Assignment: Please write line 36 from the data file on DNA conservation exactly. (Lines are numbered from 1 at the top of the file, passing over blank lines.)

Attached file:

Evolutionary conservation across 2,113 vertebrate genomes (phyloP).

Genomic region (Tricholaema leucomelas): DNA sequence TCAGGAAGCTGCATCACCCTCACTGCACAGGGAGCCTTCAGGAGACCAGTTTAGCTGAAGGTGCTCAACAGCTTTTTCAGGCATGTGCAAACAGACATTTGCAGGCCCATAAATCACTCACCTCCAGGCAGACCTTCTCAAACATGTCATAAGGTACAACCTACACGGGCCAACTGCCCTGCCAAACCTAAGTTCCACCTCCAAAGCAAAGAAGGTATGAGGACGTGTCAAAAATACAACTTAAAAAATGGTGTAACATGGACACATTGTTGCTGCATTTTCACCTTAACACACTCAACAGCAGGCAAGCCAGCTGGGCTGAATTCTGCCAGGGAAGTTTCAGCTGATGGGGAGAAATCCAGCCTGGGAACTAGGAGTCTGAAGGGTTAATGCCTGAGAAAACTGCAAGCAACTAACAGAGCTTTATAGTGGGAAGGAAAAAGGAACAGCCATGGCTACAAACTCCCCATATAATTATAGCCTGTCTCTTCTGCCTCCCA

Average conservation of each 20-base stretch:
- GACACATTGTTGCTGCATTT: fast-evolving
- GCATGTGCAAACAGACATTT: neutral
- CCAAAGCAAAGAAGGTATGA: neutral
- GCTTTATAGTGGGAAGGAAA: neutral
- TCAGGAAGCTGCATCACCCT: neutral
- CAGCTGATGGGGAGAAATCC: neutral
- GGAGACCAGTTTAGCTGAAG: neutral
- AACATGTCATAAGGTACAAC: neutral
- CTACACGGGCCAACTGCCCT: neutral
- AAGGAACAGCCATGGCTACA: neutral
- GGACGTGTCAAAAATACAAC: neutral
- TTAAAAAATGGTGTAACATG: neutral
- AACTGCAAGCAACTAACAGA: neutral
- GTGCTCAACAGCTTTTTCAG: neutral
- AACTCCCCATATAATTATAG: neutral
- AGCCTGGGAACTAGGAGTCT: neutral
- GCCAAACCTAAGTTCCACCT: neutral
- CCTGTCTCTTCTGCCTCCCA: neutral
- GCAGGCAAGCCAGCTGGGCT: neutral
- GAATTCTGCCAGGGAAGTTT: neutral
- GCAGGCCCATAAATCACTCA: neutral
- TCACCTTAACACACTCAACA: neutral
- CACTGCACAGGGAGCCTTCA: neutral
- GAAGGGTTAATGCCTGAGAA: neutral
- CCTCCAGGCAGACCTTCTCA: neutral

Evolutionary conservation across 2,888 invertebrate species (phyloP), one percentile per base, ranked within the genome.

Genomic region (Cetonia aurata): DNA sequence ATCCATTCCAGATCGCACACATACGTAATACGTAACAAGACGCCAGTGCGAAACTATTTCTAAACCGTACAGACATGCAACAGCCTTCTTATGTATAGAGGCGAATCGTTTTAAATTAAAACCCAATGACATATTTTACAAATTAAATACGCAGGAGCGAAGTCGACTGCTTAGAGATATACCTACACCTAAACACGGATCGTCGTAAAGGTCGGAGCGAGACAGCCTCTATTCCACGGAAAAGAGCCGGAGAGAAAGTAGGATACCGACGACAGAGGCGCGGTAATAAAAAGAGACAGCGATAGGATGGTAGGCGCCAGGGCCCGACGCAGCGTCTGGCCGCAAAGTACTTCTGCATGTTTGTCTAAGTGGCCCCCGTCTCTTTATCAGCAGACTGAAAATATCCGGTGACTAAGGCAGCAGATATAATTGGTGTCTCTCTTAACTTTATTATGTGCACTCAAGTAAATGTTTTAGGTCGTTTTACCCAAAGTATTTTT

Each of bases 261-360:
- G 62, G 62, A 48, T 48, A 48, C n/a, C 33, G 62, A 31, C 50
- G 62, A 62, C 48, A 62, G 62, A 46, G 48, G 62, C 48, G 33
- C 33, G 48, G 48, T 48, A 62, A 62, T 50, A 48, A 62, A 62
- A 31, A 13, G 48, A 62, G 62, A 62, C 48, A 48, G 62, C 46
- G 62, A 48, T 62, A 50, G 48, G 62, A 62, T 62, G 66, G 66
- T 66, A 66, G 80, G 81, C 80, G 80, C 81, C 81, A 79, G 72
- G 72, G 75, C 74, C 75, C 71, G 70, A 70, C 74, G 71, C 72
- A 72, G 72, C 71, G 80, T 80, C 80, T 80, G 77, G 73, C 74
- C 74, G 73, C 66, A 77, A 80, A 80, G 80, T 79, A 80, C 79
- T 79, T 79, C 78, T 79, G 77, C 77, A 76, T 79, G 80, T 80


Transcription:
- G 62, A 48, T 62, A 50, G 48, G 62, A 62, T 62, G 66, G 66